DTNS 2450 – Down Meerkat, Up Periscope?

Logo by Mustafa Anabtawi thepolarcat.comNicole Lee joins us to talk about Meerkat. Has it brought back SXSW’s app magic? Can it survive?


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Show Notes

Today’s guests: Nicole Lee of Engadget.com


The Verge reports Facebook updated its community standards page Sunday night to clarify what the policies are. They haven’t actually changed the policy. Among the clarifications Facebook says they want people to use the name they go by regularly, not necessarily their legal name. Hate speech is allowed for satire or commentary. Nudity is still not allowed but more strictly defined and exceptions made for artwork.

TechCrunch notes numbers of government requests for Facebook data were also released. Requests decreased in the US and UK while increasing in India, Turkey and Russia. The US still requests the most while India is number 2. The total number worldwide rose from 34,946 in the first half of the year, to 35,051 between July and December 2014.

The Verge reports Microsoft launched Office 2016 preview. Microsoft improved search, storage footprint, and email delivery performance, as well as image insertion in Word and Excel 2016. Not all the new features for Office 2016 are in the rpeview yet. Microsoft also launched a test version of Skype for Business, with the ability to integrate with Office apps. The final version of Skype for Business will be available in April, with the final Office 2016 coming later this year. Interested? sign up at Microsoft Connect website at connect.microsoft.com.

Reuters reports BlackBerry will launch high security tablet aimed at governments and enterprise in cooperation with IBM and Samsung. The SecuTABLET is based on the Galaxy Tab S 10.5 and works with BlackBerry’s SecuSuite for voice and data encryption. The device is undergoing certification by the German Federal Office for Information Security for secure rating. According to the Wall St Journal, the tablet will be available this summer at a price of $2,380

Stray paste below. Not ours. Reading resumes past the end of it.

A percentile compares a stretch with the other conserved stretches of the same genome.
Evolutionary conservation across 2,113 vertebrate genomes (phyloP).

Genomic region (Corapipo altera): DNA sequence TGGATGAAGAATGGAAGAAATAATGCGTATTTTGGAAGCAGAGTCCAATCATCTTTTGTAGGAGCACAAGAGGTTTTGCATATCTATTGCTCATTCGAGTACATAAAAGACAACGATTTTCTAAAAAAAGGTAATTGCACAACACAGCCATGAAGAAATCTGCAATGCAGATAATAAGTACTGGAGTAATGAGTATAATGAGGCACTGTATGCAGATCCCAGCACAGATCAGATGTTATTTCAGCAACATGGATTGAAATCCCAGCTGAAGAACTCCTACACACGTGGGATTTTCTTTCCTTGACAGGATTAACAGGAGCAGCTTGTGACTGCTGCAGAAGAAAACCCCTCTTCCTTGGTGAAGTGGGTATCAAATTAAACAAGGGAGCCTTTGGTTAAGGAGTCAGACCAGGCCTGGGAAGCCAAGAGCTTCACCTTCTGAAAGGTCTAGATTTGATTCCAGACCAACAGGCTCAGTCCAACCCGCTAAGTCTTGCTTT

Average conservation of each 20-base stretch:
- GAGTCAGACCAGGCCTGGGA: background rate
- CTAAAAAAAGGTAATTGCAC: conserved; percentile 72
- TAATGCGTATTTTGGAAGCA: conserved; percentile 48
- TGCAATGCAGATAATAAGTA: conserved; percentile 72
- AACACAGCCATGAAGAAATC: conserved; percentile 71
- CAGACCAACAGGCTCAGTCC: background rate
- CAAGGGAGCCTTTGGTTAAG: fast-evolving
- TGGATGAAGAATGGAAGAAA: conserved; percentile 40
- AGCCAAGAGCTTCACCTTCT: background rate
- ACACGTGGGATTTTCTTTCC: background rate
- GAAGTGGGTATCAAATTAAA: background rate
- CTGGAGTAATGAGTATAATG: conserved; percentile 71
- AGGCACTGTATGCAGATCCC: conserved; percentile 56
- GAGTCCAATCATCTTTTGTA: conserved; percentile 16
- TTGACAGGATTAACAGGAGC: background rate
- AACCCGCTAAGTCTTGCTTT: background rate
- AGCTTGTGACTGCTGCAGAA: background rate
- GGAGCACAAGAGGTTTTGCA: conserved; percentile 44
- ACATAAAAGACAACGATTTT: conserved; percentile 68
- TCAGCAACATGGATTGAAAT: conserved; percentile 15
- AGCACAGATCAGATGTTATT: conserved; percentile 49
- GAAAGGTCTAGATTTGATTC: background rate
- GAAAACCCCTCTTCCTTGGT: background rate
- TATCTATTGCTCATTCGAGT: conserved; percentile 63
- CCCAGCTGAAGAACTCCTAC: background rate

TechCrunch notes Elon Musk tweeted yesterday that a Tesla press conference will take place Thursday at 9 AM and “end range anxiety… via OTA software update. Affects entire Model S Fleet.”

TechCrunch has covered a new report by the Pew Research Center found 30% of US citizens surveyed have taken steps to shield or hide their information from the US government. TechCrunch notes 52% of those surveyed said they were “very concerned” or “somewhat concerned” by government surveillance programs, but 46% said they were “not very concerned” or “not at all concerned.” The survey found that 87% of adults have heard at least something about government surveillance programs and 57% said it is unacceptable for the government to monitor the communications of US citizens, but a majority said spying elsewhere is OK. Most often peopleo change privacy settings on social media, avoiding apps entirely and using social media less. Well… is that about government interference or drunk selfies?

Engadget reports on the launch of free public Internet service at a Havana cultural center. Popular artist Kcho got approval from the state telecom Etecsa to open up his WiFi router at the cultural center. The connection is 2 Mbps but doesn’t caust a centavo.

Variety reports HBO Now will be offered by Cablevision to its broadband-only subscribers. In other words if you get your Internet fro Cablevision, you won’t also have to sign up for TV if you want HBO. Cablevision said it will provide pricing and other details about how HBO Now will be made available to broadband subs in the coming weeks.

News From You:

Rpattony posted the TorrentFreak article highlighting another of the many nuggets found in the recent US Open Internet order. “Nothing in this part prohibits reasonable efforts by a provider of broadband Internet access service to address copyright infringement or other unlawful activity.” It is apparently OK for the ISP to determine what is illegal and what is infringement.